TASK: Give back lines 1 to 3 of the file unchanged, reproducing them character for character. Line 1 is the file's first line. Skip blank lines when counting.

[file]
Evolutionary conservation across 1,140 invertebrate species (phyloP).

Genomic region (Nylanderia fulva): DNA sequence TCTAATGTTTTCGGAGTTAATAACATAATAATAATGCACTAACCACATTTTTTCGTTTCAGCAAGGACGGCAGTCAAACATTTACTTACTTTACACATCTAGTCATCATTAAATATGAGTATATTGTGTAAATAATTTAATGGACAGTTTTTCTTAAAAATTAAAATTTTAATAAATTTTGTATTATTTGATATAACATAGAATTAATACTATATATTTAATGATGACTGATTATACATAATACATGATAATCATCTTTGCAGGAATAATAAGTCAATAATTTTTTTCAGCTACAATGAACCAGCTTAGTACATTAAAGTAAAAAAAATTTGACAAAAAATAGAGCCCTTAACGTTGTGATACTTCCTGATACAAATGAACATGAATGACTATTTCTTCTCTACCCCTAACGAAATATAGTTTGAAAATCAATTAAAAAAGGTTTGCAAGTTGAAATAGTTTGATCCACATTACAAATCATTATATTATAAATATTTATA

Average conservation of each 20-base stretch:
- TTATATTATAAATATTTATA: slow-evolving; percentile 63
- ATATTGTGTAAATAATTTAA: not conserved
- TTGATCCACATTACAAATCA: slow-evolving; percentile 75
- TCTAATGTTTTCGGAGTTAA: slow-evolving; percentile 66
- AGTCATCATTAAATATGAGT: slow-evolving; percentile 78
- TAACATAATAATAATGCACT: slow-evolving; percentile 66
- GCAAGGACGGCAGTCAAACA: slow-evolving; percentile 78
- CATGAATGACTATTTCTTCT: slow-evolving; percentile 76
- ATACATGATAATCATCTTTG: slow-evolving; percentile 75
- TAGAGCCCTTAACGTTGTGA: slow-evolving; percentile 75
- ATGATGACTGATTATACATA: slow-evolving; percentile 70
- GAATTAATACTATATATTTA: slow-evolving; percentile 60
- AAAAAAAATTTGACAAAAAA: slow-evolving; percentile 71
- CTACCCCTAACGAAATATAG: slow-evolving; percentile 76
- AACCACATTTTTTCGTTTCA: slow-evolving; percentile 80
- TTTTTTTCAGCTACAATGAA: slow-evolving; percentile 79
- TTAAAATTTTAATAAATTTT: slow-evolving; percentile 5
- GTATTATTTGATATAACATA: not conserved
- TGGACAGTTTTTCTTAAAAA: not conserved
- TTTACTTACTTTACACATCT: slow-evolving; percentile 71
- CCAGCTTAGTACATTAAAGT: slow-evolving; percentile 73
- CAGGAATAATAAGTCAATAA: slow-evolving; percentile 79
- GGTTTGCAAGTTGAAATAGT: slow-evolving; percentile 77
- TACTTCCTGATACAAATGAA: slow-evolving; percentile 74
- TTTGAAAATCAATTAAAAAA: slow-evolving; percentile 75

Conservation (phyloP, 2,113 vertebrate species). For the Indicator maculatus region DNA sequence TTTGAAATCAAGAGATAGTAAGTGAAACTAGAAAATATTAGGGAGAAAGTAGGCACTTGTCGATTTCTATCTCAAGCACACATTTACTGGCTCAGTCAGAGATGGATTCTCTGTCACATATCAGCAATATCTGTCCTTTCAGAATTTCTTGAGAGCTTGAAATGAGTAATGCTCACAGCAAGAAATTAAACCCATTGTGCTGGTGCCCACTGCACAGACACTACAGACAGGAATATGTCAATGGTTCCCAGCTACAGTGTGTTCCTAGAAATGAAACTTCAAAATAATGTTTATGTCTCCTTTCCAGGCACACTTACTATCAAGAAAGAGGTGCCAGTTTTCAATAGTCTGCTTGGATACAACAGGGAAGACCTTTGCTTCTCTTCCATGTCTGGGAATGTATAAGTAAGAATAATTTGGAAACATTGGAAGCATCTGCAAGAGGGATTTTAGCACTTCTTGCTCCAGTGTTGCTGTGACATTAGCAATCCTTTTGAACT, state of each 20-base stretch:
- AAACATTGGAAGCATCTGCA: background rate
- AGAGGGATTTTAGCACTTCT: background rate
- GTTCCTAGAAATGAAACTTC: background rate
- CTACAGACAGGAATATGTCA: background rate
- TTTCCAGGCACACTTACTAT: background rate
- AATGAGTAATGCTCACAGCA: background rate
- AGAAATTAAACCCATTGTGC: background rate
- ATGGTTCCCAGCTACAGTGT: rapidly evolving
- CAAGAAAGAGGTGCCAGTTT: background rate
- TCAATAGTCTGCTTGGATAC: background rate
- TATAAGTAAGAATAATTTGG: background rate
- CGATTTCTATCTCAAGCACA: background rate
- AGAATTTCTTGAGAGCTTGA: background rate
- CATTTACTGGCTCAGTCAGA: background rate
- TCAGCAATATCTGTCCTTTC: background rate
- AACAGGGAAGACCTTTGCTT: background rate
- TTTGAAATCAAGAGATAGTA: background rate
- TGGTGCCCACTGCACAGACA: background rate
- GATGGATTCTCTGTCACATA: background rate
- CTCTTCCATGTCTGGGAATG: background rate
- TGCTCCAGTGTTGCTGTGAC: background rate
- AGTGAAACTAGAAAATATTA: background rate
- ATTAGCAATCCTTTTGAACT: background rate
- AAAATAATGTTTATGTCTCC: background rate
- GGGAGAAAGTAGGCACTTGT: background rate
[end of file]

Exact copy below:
Evolutionary conservation across 1,140 invertebrate species (phyloP).

Genomic region (Nylanderia fulva): DNA sequence TCTAATGTTTTCGGAGTTAATAACATAATAATAATGCACTAACCACATTTTTTCGTTTCAGCAAGGACGGCAGTCAAACATTTACTTACTTTACACATCTAGTCATCATTAAATATGAGTATATTGTGTAAATAATTTAATGGACAGTTTTTCTTAAAAATTAAAATTTTAATAAATTTTGTATTATTTGATATAACATAGAATTAATACTATATATTTAATGATGACTGATTATACATAATACATGATAATCATCTTTGCAGGAATAATAAGTCAATAATTTTTTTCAGCTACAATGAACCAGCTTAGTACATTAAAGTAAAAAAAATTTGACAAAAAATAGAGCCCTTAACGTTGTGATACTTCCTGATACAAATGAACATGAATGACTATTTCTTCTCTACCCCTAACGAAATATAGTTTGAAAATCAATTAAAAAAGGTTTGCAAGTTGAAATAGTTTGATCCACATTACAAATCATTATATTATAAATATTTATA

Average conservation of each 20-base stretch: